Movement, Puppetry & Theatre


★★★★★ The Londonist ‘weaponising words is only half the story here. Berkoff has a penchant for pumping his plays full of kineticism, and the cast's ability to sketch scenes using little else but their bodies, drags us into nightclub dust-ups, mucky backseat cinema fumbles — and the full horror, and horrific boredom, of the characters' so-called lives.

★★★★★ Stage Talk ‘Physically and vocally demanding, the ensemble work together exceptionally…fierce, physical, and ferocious…A fantastic production.’

★★★★★ I Thank You Theatre ‘every inch of the limited stage area [is used] to push [the] players through exhaustive choreography as they fight, mime silent movies, turn into motorbikes (you have to see how Condon and Craze combine for that sequence!) and dance…visually and emotionally inventive…’

★★★★★ Everything Theatre ‘a frenzied and enlightened mix of physicality and verbal zest. …The text, whilst brilliant, is not the absolute highlight of this show. The physical performance from all the cast…is startlingly vibrant.’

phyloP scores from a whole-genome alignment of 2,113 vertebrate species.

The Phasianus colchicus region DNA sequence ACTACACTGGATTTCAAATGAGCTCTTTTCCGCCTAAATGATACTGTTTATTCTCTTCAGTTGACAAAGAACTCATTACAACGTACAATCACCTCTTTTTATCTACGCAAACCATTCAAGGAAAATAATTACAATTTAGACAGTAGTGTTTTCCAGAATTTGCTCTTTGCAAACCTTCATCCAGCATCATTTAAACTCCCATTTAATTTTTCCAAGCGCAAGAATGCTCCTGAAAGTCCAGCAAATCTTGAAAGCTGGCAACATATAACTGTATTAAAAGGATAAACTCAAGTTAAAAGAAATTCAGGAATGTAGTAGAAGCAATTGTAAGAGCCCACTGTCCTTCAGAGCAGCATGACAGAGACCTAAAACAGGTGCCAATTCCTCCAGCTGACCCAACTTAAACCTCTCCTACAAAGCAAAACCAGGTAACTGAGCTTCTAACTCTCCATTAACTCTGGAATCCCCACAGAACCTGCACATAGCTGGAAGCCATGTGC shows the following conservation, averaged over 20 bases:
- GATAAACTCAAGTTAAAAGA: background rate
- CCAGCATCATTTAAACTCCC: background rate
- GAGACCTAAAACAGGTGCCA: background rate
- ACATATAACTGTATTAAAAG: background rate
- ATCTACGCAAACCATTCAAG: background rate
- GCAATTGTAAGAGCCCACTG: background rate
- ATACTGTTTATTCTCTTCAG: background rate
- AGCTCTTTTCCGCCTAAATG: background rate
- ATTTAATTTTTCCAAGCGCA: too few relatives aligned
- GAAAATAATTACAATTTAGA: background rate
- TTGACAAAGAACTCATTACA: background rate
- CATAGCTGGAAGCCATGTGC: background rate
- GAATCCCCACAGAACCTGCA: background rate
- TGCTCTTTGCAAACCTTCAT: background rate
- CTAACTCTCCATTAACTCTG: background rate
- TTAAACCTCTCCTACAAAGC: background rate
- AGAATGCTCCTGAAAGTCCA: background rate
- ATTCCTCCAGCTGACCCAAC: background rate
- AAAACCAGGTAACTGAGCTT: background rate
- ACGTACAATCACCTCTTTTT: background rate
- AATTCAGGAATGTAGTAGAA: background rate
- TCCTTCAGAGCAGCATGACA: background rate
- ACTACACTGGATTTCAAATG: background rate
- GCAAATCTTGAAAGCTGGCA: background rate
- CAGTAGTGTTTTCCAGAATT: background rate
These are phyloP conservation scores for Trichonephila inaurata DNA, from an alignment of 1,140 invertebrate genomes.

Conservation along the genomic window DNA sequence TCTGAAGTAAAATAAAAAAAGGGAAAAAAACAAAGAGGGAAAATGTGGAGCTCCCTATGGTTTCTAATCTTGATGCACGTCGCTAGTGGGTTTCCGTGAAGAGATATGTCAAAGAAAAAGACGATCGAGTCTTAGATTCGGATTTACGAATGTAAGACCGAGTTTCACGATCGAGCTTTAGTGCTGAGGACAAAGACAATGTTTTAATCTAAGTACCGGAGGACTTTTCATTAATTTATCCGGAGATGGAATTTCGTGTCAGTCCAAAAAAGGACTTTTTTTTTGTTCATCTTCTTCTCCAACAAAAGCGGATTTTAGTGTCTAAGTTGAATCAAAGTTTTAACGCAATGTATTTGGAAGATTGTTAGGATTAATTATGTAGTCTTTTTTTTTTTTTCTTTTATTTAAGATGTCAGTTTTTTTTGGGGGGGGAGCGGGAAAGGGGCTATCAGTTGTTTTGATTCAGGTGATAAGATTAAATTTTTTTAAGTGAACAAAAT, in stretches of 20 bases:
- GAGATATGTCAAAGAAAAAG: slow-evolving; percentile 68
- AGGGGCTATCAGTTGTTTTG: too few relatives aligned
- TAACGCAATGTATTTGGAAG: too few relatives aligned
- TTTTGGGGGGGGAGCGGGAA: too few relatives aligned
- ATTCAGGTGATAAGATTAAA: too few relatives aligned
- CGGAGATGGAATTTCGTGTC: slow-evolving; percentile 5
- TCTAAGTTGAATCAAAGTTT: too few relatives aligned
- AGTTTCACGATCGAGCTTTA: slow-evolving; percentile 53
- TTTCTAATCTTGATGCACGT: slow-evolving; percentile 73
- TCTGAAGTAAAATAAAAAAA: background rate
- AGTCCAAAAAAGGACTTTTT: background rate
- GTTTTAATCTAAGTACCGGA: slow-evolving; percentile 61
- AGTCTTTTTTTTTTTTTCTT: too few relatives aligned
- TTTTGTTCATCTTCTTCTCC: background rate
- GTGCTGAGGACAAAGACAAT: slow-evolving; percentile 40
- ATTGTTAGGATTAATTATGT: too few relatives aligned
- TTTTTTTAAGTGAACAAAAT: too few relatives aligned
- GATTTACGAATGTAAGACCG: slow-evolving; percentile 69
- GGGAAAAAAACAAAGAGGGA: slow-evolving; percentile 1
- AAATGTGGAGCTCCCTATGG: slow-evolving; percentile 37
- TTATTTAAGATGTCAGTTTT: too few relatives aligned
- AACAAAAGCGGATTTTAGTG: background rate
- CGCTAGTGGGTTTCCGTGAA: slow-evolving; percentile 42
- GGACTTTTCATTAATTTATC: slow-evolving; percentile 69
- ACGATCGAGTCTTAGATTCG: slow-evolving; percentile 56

★★★★★ Stage Review ‘splendidly taut…Don’t miss this unmistakably in-your-face and spirited production.’

★★★★★ ‘An incredible, exhausting journey…Not to be missed.’

★★★★★ Theatre Bubble ‘This is a must-see production…’


★★★★ The Reviews Hub ‘[this] raucous, animated production hardly gives itself time to breathe. …If Berkoff’s works still remain something of an acquired taste, this is a revival that should encourage many more to acquire it.’


★★★★ British Theatre 'Tightly directed by Jessica Lazar with movement director Yvan Karlsson, this is an electrifying journey through East End life, as exciting as a rollercoaster ride on Southend Pier.’


★★★★ Jewish Renaissance ‘a marriage of precisely choreographed physical theatre and heightened language...glorious and unashamed…at once lusty and perfectly calibrated. …A riotous, unapologetically filthy delight.’

★★★★ The Stage ‘remarkable…[the] five-strong cast wriggle and writhe, spit and snarl their way across the intimate, sparse space like grotesque marionettes, all to a cheery Cockney piano accompaniment. ’